Builders are being asked to consider including purpose-made nesting boxes or special bricks in their developments to help save these birds.
Swifts are in England for just three months each summer, then migrate to central and southern Africa. Although they are fully protected by UK and EC laws – it is illegal to kill or harm them, to damage their nests or take their eggs – their numbers are still dwindling.
John Smart, Essex co-ordinate of the Swift Conservation, said: “Swifts do no harm and make little or no mess. They eat flying insects such as aphids, flying ants, mosquitoes, hoverflies and small beetles, catching huge numbers every day. The parent birds also eat most of the chicks' droppings (possibly to recycle the mineral content); there are no great piles of droppings beneath their nests.”
He added: “While 10% of homes built before 1919 can house swifts, the figure for inter-war housing is 7%, and for post-1944 housing only 1.4%. This is because modern buildings deny swifts access to breed, and so do refurbished or re-roofed older buildings when their eaves are obstructed or sealed.”
Smart explained why the decline of swift numbers had accelerated in recent years: “The population is plummeting. Large sums of money have been given by the National Lottery to refurbish decaying historic buildings, sometimes sites for nesting swifts. More significant in terms of the numbers affected, since 1997 there has been a major refurbishment of social housing, a popular place for nesting swifts. Demolition of old buildings is also a cause of nest site loss; the replacement buildings invariably exclude swifts. On top of all that, it is now fashionable to convert old factories and warehouses into apartments and offices, and they too were often prime swift nesting sites. These old buildings are always refurbished or rebuilt to modern standards, with sealed roofs and walls, and no space left for harmless, beautiful and life-enhancing swifts.”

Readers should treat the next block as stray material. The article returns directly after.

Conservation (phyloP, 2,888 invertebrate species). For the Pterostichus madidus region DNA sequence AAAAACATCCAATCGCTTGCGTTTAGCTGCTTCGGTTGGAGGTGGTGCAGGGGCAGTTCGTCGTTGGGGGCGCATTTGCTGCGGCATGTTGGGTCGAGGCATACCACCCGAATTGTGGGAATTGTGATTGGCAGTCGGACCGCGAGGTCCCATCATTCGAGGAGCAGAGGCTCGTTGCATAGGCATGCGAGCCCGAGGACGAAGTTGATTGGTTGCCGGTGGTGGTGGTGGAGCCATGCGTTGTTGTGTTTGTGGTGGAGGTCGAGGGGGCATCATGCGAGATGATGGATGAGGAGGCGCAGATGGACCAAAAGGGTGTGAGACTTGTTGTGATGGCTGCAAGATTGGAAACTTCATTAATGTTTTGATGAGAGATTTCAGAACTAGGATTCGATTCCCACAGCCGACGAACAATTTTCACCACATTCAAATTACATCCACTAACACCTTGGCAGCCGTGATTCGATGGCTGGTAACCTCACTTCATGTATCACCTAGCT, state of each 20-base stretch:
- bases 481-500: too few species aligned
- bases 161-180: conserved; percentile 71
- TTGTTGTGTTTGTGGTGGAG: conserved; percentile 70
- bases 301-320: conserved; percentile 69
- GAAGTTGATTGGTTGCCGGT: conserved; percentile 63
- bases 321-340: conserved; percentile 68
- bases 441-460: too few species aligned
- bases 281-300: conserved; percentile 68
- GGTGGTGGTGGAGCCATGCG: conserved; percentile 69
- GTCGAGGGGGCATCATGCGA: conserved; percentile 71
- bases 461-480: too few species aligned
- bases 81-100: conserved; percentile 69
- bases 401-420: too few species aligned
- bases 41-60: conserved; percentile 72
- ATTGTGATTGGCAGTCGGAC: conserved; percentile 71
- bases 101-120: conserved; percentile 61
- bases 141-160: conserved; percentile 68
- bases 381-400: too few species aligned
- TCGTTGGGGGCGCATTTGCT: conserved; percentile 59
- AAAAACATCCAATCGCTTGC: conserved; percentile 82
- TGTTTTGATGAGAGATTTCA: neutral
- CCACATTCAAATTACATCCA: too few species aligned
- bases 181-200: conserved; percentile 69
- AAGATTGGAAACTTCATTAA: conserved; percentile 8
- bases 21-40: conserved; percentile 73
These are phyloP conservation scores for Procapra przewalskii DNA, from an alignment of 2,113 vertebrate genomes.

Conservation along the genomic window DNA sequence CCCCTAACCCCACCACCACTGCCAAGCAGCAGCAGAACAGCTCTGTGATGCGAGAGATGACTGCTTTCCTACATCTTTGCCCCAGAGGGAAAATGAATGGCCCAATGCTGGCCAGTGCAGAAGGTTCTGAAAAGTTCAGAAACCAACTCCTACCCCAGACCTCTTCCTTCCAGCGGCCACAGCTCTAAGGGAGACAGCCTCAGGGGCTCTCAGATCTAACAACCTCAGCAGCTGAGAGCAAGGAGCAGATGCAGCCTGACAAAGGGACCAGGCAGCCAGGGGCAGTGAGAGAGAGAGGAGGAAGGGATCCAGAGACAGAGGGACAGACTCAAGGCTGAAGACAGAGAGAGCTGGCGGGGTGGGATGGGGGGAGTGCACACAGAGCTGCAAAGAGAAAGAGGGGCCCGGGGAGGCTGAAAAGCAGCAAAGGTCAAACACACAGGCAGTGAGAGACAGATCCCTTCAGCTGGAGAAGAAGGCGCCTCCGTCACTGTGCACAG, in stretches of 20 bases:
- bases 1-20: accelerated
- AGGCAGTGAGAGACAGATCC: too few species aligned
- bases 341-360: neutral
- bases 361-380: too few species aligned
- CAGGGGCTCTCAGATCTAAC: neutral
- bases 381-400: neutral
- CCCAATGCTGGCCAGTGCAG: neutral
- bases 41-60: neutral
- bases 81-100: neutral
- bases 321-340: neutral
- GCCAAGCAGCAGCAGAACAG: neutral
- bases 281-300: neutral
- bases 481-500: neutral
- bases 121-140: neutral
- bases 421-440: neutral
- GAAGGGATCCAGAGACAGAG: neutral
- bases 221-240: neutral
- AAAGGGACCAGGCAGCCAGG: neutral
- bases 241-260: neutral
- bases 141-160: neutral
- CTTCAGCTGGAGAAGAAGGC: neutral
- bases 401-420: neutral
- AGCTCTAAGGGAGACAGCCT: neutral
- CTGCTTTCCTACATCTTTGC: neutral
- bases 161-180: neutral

Guidance on simple measures that can be taken on building projects to help swifts is at www.swift-conservation.org.uk